"We've been watching every second of this, the vice president, all of us. We're just all so relieved," Biden said.
"Thank you, George Floyd, for sacrificing your life for justice," Speaker of the House Nancy Pelosi (D-Calif.) said after a Minnesota jury convicted former police officer Derek Chauvin of George Floyd's murder.
In the video, one person exclaims, "Oh my God!" as another says, "He's literally trying to run people over."
"This right here is for everyone that's been in this situation, everybody," he told MSNBC after former Minneapolis police officer Derek Chauvin was found guilty on all three counts.
"What this says to me is that in order to get a nominal degree of justice in this country, that a Black man has to be murdered, on air, viewed by the entire world," Johnson said in response to the guilty verdict.
The family had been watching TV for the decision along with the family's lawyer, civil rights attorney Ben Crump.
Derek Chauvin was found guilty of second-degree unintentional murder, third-degree murder and second-degree manslaughter on Tuesday.
"True justice for George only comes through real, systemic change to prevent this from happening again," Walz said in his statement.
LeBron James, Bubba Wallace and other sports stars react to three guilty verdicts in Derek Chauvin trial for the death of George Floyd.
Chauvin was charged with second-degree unintentional murder, third-degree murder and second-degree manslaughter for killing Floyd.
The jury found the former Minneapolis police officer guilty on all charges.
"Regardless of the outcome today, Derek Chauvin remains eligible for a pension," the Minnesota Public Employees Retirement Association confirmed to Newsweek on Tuesday.
Black people accounted for 18.7 percent of police killings since May 25, 2020.
Chauvin was the first of four Minneapolis police officers to face a jury in the case of George Floyd's death last May.
Critics say Biden's comments will prevent former police officer Derek Chauvin from receiving a fair trial, while the White House said the president waited until the jury was sequestered.
Waters has come under fire from Republicans over her remarks that protesters need to get "more confrontational" if Derek Chauvin isn't convicted of murdering George Floyd.
"It's borrowed precisely from the Ku Klux Klan of the 1930s and 1920s when the Klan would march outside of courthouses and threatened all kinds of reprisals if the jury ever dared convict a white person or acquit a black person," Dershowitz said.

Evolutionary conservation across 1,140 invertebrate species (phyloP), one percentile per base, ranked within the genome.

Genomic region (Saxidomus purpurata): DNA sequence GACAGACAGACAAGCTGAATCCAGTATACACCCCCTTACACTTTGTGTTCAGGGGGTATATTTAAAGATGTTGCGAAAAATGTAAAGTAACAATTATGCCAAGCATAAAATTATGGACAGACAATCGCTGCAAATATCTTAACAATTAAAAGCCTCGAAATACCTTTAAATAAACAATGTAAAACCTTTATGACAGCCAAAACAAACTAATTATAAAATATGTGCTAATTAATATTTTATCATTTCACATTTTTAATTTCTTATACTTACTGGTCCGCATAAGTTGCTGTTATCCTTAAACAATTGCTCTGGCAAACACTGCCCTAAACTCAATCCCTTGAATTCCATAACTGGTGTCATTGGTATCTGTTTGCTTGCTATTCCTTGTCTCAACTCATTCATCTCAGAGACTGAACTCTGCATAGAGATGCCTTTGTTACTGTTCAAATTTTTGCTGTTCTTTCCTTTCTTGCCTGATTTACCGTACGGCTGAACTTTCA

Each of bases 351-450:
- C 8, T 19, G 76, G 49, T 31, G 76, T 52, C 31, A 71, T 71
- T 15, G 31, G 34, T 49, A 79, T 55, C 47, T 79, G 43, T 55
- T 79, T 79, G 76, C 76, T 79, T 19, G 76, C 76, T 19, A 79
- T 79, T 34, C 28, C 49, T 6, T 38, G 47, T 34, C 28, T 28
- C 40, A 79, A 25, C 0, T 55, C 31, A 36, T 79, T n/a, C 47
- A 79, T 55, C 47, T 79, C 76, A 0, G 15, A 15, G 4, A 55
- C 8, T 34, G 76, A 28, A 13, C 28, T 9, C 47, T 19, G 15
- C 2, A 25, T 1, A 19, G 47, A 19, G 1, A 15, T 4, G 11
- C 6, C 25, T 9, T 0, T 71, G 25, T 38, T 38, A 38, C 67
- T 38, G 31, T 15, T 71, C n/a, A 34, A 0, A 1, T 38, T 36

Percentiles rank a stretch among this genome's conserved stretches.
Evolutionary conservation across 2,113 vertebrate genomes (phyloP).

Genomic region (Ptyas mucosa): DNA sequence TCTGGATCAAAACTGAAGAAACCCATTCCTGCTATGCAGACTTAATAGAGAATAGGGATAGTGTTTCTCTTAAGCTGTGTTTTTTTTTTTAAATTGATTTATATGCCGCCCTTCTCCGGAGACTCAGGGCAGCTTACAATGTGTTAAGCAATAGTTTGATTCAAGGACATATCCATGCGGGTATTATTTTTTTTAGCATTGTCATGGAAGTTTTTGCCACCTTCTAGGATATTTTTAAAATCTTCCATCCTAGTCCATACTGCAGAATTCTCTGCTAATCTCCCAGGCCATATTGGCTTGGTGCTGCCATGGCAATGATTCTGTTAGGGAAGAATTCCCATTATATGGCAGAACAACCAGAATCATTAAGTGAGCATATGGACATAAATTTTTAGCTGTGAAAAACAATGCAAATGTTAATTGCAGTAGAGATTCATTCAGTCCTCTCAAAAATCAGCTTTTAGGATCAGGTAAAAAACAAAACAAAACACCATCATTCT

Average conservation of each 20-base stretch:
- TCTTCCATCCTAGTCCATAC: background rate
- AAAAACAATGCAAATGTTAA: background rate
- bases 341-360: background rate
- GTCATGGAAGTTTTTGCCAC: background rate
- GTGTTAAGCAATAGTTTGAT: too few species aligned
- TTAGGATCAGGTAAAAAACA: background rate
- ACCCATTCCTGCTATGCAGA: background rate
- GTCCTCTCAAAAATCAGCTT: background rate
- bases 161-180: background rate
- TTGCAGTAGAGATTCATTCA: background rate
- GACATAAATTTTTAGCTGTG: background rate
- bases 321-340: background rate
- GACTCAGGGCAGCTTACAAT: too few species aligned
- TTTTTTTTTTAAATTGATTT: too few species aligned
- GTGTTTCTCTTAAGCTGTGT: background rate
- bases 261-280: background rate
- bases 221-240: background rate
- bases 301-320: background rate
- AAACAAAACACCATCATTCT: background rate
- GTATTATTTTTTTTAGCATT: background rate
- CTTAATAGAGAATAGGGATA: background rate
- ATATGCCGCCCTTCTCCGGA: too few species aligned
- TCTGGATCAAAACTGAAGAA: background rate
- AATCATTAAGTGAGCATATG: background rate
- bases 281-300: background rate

"The evidence is overwhelming in my view," the president told reporters as the jury's deliberations continue.
The settlement is set to be the most expensive payout over police conduct in Iowa's history. It includes no acknowledgment of fault or liability on the part of the defendants.
"Justice is not served until we radically imagine what the system of policing actually is," Oluchi Omeoga, co-founder of Black Visions Collective, told Newsweek.
Protests erupted in the Minneapolis suburb after a police officer fatally shot Daunte Wright, a 20-year-old Black man, during a traffic stop.
The pop star took to Instagram on Monday night to show support for the Black Lives Matter movement.
"I wish elected officials would stop talking about this case, particularly in a manner that is disrespectful to the rule of law," said Derek Chauvin Judge Peter A. Cahill.
The company said it hoped these plans would help "limit content that could lead to civil unrest or violence."
Jurors are expected to begin deliberating after the closing arguments, which will start at 9 a.m. local time Monday.
This video shows an officer throwing four punches at Dee Garrett's head, breaking the man's glasses in the process.
Closing arguments in the Chauvin trial begin Monday. The NBA told its teams to be cautious in reactions to the verdict.
"We all know how this ends, to the point that they're literally closing schools because of it," one user tweeted.
Judge Peter Cahill said jurors should "plan for long, hope for short" as the defense rested its case on Thursday after two days of testimony. Chauvin, the ex-Minneapolis police officer, faces second- and third-degree murder and manslaughter charges in the death of George Floyd.